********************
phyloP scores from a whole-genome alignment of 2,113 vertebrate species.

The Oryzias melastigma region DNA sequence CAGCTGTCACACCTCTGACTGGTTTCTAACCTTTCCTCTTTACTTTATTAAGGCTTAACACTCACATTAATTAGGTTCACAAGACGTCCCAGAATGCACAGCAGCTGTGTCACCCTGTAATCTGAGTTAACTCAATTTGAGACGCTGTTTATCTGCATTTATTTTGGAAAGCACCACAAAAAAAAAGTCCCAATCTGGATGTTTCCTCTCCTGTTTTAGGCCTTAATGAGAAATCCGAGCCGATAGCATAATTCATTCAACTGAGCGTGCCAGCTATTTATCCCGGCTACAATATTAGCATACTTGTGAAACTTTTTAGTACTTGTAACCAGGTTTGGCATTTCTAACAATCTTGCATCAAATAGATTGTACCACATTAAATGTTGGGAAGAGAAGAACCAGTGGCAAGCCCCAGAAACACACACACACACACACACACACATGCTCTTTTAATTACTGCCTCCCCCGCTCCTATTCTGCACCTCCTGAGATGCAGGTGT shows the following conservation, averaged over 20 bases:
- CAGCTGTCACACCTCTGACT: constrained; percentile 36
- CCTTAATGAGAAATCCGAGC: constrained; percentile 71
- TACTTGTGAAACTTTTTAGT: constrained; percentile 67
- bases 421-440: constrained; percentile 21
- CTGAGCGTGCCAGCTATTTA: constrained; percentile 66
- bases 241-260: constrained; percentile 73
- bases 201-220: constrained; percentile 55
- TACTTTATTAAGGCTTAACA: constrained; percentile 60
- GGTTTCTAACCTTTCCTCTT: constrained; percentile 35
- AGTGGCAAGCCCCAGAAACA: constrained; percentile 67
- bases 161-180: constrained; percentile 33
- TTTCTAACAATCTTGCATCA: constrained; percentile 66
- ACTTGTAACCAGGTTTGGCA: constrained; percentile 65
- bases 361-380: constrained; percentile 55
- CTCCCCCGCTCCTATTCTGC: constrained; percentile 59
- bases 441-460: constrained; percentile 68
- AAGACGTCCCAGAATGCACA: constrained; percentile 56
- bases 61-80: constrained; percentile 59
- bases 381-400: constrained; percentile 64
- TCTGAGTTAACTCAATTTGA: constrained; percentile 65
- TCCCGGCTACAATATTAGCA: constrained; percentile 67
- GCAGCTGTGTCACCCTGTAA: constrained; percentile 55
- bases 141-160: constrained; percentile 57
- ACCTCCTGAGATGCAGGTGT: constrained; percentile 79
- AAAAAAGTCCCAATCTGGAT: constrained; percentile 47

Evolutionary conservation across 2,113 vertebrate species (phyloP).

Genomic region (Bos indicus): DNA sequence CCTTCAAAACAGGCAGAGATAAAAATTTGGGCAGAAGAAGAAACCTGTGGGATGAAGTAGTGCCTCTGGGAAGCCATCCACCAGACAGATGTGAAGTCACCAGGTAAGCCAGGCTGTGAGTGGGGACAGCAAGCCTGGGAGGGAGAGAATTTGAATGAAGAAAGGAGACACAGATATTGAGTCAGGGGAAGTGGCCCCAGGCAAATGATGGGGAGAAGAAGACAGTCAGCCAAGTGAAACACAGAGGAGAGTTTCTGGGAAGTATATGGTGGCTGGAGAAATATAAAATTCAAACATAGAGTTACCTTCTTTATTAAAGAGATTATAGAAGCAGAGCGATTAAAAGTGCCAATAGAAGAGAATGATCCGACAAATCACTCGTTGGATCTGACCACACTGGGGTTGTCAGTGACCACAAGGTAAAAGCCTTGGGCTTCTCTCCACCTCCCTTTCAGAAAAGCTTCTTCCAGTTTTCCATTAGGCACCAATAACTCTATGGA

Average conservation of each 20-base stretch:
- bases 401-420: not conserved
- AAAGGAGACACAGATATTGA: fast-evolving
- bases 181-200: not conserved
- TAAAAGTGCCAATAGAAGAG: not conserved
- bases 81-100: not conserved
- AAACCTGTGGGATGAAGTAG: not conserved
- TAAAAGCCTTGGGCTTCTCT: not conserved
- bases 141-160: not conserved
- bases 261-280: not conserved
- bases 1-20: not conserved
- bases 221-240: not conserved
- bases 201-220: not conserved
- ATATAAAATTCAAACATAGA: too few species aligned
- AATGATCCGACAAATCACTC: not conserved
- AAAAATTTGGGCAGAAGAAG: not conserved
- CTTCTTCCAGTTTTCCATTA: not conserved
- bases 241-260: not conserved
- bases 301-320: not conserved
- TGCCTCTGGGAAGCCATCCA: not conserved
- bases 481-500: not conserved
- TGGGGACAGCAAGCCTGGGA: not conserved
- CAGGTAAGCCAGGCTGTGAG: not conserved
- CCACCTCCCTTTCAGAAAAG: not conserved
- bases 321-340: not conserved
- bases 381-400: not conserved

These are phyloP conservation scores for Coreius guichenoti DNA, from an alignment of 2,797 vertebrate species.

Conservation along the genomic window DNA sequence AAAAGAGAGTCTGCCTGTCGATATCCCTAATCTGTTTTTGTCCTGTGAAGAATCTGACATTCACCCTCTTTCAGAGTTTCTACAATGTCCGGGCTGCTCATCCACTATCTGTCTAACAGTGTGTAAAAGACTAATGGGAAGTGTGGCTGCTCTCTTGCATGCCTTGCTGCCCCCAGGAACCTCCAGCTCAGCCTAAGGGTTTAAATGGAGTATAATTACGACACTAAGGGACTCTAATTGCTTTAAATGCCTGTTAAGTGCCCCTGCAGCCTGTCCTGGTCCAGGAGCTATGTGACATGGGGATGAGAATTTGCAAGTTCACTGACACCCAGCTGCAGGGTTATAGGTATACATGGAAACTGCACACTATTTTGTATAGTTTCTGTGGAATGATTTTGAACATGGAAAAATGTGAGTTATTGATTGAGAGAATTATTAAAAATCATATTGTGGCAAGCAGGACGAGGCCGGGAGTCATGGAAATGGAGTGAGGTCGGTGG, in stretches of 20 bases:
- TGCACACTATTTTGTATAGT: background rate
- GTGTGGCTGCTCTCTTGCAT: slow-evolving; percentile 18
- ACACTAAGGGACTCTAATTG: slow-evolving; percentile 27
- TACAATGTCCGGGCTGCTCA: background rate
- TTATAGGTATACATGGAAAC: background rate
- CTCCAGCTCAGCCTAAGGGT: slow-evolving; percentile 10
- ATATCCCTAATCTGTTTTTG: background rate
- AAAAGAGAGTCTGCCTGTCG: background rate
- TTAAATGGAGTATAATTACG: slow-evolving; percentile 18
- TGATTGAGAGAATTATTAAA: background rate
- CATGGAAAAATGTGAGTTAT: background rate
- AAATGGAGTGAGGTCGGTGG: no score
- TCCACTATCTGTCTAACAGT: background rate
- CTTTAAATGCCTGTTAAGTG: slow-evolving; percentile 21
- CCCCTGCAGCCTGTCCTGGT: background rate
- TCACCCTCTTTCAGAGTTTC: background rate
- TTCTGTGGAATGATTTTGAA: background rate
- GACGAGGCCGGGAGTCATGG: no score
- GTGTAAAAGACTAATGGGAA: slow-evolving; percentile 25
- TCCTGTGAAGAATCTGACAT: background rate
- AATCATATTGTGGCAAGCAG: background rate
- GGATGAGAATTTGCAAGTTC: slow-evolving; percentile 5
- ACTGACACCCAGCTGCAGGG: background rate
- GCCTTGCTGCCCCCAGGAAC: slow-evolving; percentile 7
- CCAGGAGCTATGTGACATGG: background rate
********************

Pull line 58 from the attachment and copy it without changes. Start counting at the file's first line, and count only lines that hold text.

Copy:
- TGCACACTATTTTGTATAGT: background rate